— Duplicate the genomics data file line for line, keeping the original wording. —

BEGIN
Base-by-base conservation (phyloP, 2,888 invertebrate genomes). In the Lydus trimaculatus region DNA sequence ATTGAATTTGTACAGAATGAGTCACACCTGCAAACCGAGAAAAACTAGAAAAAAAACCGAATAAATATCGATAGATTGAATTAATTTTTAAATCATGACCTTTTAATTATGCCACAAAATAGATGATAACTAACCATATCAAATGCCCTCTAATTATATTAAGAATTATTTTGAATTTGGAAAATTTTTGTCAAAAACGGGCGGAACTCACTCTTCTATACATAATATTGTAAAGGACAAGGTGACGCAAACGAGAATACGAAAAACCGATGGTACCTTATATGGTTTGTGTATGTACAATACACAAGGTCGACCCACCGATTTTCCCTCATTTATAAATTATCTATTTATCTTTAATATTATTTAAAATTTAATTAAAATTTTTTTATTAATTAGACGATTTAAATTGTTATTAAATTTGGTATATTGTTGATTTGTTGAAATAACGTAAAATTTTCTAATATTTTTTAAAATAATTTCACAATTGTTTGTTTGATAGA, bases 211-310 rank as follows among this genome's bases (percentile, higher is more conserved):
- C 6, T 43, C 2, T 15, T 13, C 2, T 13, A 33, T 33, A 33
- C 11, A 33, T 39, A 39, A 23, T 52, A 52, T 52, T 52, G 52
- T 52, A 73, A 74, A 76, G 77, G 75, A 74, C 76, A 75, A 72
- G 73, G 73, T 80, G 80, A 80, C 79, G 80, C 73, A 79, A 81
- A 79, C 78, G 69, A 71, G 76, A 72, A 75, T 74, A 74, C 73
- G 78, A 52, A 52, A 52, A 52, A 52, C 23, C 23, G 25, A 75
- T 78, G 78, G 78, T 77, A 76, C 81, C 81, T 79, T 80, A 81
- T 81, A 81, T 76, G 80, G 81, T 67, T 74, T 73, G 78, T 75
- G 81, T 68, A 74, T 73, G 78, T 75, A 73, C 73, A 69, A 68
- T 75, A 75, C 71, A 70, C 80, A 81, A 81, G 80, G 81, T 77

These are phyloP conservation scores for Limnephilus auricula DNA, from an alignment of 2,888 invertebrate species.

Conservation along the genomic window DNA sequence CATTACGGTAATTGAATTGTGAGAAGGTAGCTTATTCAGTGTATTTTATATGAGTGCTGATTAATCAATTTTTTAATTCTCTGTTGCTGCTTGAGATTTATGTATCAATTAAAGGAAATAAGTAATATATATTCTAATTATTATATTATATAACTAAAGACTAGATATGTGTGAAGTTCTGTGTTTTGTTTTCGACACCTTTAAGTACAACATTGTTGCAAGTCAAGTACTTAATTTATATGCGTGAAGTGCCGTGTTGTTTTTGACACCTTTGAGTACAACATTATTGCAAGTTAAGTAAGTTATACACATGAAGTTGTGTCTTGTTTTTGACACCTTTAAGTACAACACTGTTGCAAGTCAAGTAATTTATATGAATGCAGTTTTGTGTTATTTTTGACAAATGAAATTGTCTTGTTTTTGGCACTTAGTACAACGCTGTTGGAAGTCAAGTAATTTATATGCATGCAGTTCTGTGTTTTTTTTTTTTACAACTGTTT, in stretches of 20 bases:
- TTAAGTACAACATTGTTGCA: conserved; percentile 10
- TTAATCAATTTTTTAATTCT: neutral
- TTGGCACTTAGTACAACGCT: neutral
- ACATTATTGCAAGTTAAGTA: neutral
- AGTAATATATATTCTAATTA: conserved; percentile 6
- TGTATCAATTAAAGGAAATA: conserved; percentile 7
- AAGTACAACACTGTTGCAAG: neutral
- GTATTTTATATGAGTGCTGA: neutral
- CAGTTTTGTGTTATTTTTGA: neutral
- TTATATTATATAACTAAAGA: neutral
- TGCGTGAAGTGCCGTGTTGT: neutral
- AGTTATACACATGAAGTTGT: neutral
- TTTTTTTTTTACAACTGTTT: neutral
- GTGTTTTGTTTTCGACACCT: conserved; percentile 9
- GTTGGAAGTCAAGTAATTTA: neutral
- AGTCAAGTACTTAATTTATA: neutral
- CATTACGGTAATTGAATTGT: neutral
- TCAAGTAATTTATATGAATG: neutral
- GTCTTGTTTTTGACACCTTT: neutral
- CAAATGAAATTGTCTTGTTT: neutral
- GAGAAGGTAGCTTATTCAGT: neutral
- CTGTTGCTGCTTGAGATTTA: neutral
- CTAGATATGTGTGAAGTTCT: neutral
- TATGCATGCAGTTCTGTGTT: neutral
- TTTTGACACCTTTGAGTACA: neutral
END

Base-by-base conservation (phyloP, 2,888 invertebrate genomes). In the Lydus trimaculatus region DNA sequence ATTGAATTTGTACAGAATGAGTCACACCTGCAAACCGAGAAAAACTAGAAAAAAAACCGAATAAATATCGATAGATTGAATTAATTTTTAAATCATGACCTTTTAATTATGCCACAAAATAGATGATAACTAACCATATCAAATGCCCTCTAATTATATTAAGAATTATTTTGAATTTGGAAAATTTTTGTCAAAAACGGGCGGAACTCACTCTTCTATACATAATATTGTAAAGGACAAGGTGACGCAAACGAGAATACGAAAAACCGATGGTACCTTATATGGTTTGTGTATGTACAATACACAAGGTCGACCCACCGATTTTCCCTCATTTATAAATTATCTATTTATCTTTAATATTATTTAAAATTTAATTAAAATTTTTTTATTAATTAGACGATTTAAATTGTTATTAAATTTGGTATATTGTTGATTTGTTGAAATAACGTAAAATTTTCTAATATTTTTTAAAATAATTTCACAATTGTTTGTTTGATAGA, bases 211-310 rank as follows among this genome's bases (percentile, higher is more conserved):
- C 6, T 43, C 2, T 15, T 13, C 2, T 13, A 33, T 33, A 33
- C 11, A 33, T 39, A 39, A 23, T 52, A 52, T 52, T 52, G 52
- T 52, A 73, A 74, A 76, G 77, G 75, A 74, C 76, A 75, A 72
- G 73, G 73, T 80, G 80, A 80, C 79, G 80, C 73, A 79, A 81
- A 79, C 78, G 69, A 71, G 76, A 72, A 75, T 74, A 74, C 73
- G 78, A 52, A 52, A 52, A 52, A 52, C 23, C 23, G 25, A 75
- T 78, G 78, G 78, T 77, A 76, C 81, C 81, T 79, T 80, A 81
- T 81, A 81, T 76, G 80, G 81, T 67, T 74, T 73, G 78, T 75
- G 81, T 68, A 74, T 73, G 78, T 75, A 73, C 73, A 69, A 68
- T 75, A 75, C 71, A 70, C 80, A 81, A 81, G 80, G 81, T 77

These are phyloP conservation scores for Limnephilus auricula DNA, from an alignment of 2,888 invertebrate species.

Conservation along the genomic window DNA sequence CATTACGGTAATTGAATTGTGAGAAGGTAGCTTATTCAGTGTATTTTATATGAGTGCTGATTAATCAATTTTTTAATTCTCTGTTGCTGCTTGAGATTTATGTATCAATTAAAGGAAATAAGTAATATATATTCTAATTATTATATTATATAACTAAAGACTAGATATGTGTGAAGTTCTGTGTTTTGTTTTCGACACCTTTAAGTACAACATTGTTGCAAGTCAAGTACTTAATTTATATGCGTGAAGTGCCGTGTTGTTTTTGACACCTTTGAGTACAACATTATTGCAAGTTAAGTAAGTTATACACATGAAGTTGTGTCTTGTTTTTGACACCTTTAAGTACAACACTGTTGCAAGTCAAGTAATTTATATGAATGCAGTTTTGTGTTATTTTTGACAAATGAAATTGTCTTGTTTTTGGCACTTAGTACAACGCTGTTGGAAGTCAAGTAATTTATATGCATGCAGTTCTGTGTTTTTTTTTTTTACAACTGTTT, in stretches of 20 bases:
- TTAAGTACAACATTGTTGCA: conserved; percentile 10
- TTAATCAATTTTTTAATTCT: neutral
- TTGGCACTTAGTACAACGCT: neutral
- ACATTATTGCAAGTTAAGTA: neutral
- AGTAATATATATTCTAATTA: conserved; percentile 6
- TGTATCAATTAAAGGAAATA: conserved; percentile 7
- AAGTACAACACTGTTGCAAG: neutral
- GTATTTTATATGAGTGCTGA: neutral
- CAGTTTTGTGTTATTTTTGA: neutral
- TTATATTATATAACTAAAGA: neutral
- TGCGTGAAGTGCCGTGTTGT: neutral
- AGTTATACACATGAAGTTGT: neutral
- TTTTTTTTTTACAACTGTTT: neutral
- GTGTTTTGTTTTCGACACCT: conserved; percentile 9
- GTTGGAAGTCAAGTAATTTA: neutral
- AGTCAAGTACTTAATTTATA: neutral
- CATTACGGTAATTGAATTGT: neutral
- TCAAGTAATTTATATGAATG: neutral
- GTCTTGTTTTTGACACCTTT: neutral
- CAAATGAAATTGTCTTGTTT: neutral
- GAGAAGGTAGCTTATTCAGT: neutral
- CTGTTGCTGCTTGAGATTTA: neutral
- CTAGATATGTGTGAAGTTCT: neutral
- TATGCATGCAGTTCTGTGTT: neutral
- TTTTGACACCTTTGAGTACA: neutral